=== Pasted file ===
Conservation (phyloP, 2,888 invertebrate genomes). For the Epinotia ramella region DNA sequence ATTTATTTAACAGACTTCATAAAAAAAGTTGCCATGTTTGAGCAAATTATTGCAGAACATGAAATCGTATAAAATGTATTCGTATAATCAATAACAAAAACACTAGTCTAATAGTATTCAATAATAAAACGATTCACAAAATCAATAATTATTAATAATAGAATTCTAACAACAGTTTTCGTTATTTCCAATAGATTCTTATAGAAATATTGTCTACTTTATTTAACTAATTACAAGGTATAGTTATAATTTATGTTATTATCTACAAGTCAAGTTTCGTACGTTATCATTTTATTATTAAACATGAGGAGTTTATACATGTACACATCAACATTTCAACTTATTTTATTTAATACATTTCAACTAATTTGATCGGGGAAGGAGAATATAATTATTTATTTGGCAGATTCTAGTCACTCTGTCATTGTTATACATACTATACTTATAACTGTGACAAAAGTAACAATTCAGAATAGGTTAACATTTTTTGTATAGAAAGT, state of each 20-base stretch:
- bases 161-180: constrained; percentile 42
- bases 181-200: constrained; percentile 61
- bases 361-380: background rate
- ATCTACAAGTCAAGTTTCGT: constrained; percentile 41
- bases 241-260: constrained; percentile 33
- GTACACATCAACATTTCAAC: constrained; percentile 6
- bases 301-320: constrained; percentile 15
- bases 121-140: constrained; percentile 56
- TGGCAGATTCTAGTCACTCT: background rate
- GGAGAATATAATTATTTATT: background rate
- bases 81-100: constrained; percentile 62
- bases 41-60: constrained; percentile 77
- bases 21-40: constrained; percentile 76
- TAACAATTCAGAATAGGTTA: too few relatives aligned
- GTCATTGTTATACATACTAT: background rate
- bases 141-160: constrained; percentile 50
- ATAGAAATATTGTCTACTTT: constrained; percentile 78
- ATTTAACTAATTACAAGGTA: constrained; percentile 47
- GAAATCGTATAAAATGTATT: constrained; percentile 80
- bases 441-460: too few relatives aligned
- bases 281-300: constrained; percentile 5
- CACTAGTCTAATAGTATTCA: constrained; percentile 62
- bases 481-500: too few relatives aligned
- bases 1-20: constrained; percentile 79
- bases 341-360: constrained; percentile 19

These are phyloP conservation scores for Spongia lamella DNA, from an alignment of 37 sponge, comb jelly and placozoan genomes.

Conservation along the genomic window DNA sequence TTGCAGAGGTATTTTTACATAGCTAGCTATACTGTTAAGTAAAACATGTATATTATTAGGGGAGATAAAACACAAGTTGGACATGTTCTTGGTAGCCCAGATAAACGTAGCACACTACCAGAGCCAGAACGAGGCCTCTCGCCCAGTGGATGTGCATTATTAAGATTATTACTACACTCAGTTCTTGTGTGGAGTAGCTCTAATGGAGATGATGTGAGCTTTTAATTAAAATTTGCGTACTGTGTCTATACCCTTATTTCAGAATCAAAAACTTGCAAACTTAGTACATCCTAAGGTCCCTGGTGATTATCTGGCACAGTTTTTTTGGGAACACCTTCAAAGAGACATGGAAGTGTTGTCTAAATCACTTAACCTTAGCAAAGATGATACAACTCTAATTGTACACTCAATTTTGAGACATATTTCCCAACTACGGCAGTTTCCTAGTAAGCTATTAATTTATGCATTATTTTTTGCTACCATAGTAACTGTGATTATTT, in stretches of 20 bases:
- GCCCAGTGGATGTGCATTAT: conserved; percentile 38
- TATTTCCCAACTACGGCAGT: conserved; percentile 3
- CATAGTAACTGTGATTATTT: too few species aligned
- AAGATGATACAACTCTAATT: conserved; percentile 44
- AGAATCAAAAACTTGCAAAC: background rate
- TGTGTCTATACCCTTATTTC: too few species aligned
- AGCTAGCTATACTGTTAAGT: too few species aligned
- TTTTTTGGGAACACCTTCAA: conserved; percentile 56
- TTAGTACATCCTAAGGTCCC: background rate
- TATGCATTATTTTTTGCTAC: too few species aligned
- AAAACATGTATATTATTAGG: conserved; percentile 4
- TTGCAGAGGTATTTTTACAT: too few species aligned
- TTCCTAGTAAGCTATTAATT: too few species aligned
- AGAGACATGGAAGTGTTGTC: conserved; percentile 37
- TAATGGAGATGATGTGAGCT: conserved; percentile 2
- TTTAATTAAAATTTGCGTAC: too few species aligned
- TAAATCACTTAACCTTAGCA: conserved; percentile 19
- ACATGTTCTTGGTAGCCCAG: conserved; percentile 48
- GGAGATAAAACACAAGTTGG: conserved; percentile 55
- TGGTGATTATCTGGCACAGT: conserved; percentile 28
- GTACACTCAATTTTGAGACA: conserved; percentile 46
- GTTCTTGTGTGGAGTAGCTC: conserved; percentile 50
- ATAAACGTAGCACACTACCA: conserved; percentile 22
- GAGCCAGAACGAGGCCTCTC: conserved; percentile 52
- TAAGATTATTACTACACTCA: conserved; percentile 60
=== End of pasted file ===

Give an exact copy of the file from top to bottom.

Conservation (phyloP, 2,888 invertebrate genomes). For the Epinotia ramella region DNA sequence ATTTATTTAACAGACTTCATAAAAAAAGTTGCCATGTTTGAGCAAATTATTGCAGAACATGAAATCGTATAAAATGTATTCGTATAATCAATAACAAAAACACTAGTCTAATAGTATTCAATAATAAAACGATTCACAAAATCAATAATTATTAATAATAGAATTCTAACAACAGTTTTCGTTATTTCCAATAGATTCTTATAGAAATATTGTCTACTTTATTTAACTAATTACAAGGTATAGTTATAATTTATGTTATTATCTACAAGTCAAGTTTCGTACGTTATCATTTTATTATTAAACATGAGGAGTTTATACATGTACACATCAACATTTCAACTTATTTTATTTAATACATTTCAACTAATTTGATCGGGGAAGGAGAATATAATTATTTATTTGGCAGATTCTAGTCACTCTGTCATTGTTATACATACTATACTTATAACTGTGACAAAAGTAACAATTCAGAATAGGTTAACATTTTTTGTATAGAAAGT, state of each 20-base stretch:
- bases 161-180: constrained; percentile 42
- bases 181-200: constrained; percentile 61
- bases 361-380: background rate
- ATCTACAAGTCAAGTTTCGT: constrained; percentile 41
- bases 241-260: constrained; percentile 33
- GTACACATCAACATTTCAAC: constrained; percentile 6
- bases 301-320: constrained; percentile 15
- bases 121-140: constrained; percentile 56
- TGGCAGATTCTAGTCACTCT: background rate
- GGAGAATATAATTATTTATT: background rate
- bases 81-100: constrained; percentile 62
- bases 41-60: constrained; percentile 77
- bases 21-40: constrained; percentile 76
- TAACAATTCAGAATAGGTTA: too few relatives aligned
- GTCATTGTTATACATACTAT: background rate
- bases 141-160: constrained; percentile 50
- ATAGAAATATTGTCTACTTT: constrained; percentile 78
- ATTTAACTAATTACAAGGTA: constrained; percentile 47
- GAAATCGTATAAAATGTATT: constrained; percentile 80
- bases 441-460: too few relatives aligned
- bases 281-300: constrained; percentile 5
- CACTAGTCTAATAGTATTCA: constrained; percentile 62
- bases 481-500: too few relatives aligned
- bases 1-20: constrained; percentile 79
- bases 341-360: constrained; percentile 19

These are phyloP conservation scores for Spongia lamella DNA, from an alignment of 37 sponge, comb jelly and placozoan genomes.

Conservation along the genomic window DNA sequence TTGCAGAGGTATTTTTACATAGCTAGCTATACTGTTAAGTAAAACATGTATATTATTAGGGGAGATAAAACACAAGTTGGACATGTTCTTGGTAGCCCAGATAAACGTAGCACACTACCAGAGCCAGAACGAGGCCTCTCGCCCAGTGGATGTGCATTATTAAGATTATTACTACACTCAGTTCTTGTGTGGAGTAGCTCTAATGGAGATGATGTGAGCTTTTAATTAAAATTTGCGTACTGTGTCTATACCCTTATTTCAGAATCAAAAACTTGCAAACTTAGTACATCCTAAGGTCCCTGGTGATTATCTGGCACAGTTTTTTTGGGAACACCTTCAAAGAGACATGGAAGTGTTGTCTAAATCACTTAACCTTAGCAAAGATGATACAACTCTAATTGTACACTCAATTTTGAGACATATTTCCCAACTACGGCAGTTTCCTAGTAAGCTATTAATTTATGCATTATTTTTTGCTACCATAGTAACTGTGATTATTT, in stretches of 20 bases:
- GCCCAGTGGATGTGCATTAT: conserved; percentile 38
- TATTTCCCAACTACGGCAGT: conserved; percentile 3
- CATAGTAACTGTGATTATTT: too few species aligned
- AAGATGATACAACTCTAATT: conserved; percentile 44
- AGAATCAAAAACTTGCAAAC: background rate
- TGTGTCTATACCCTTATTTC: too few species aligned
- AGCTAGCTATACTGTTAAGT: too few species aligned
- TTTTTTGGGAACACCTTCAA: conserved; percentile 56
- TTAGTACATCCTAAGGTCCC: background rate
- TATGCATTATTTTTTGCTAC: too few species aligned
- AAAACATGTATATTATTAGG: conserved; percentile 4
- TTGCAGAGGTATTTTTACAT: too few species aligned
- TTCCTAGTAAGCTATTAATT: too few species aligned
- AGAGACATGGAAGTGTTGTC: conserved; percentile 37
- TAATGGAGATGATGTGAGCT: conserved; percentile 2
- TTTAATTAAAATTTGCGTAC: too few species aligned
- TAAATCACTTAACCTTAGCA: conserved; percentile 19
- ACATGTTCTTGGTAGCCCAG: conserved; percentile 48
- GGAGATAAAACACAAGTTGG: conserved; percentile 55
- TGGTGATTATCTGGCACAGT: conserved; percentile 28
- GTACACTCAATTTTGAGACA: conserved; percentile 46
- GTTCTTGTGTGGAGTAGCTC: conserved; percentile 50
- ATAAACGTAGCACACTACCA: conserved; percentile 22
- GAGCCAGAACGAGGCCTCTC: conserved; percentile 52
- TAAGATTATTACTACACTCA: conserved; percentile 60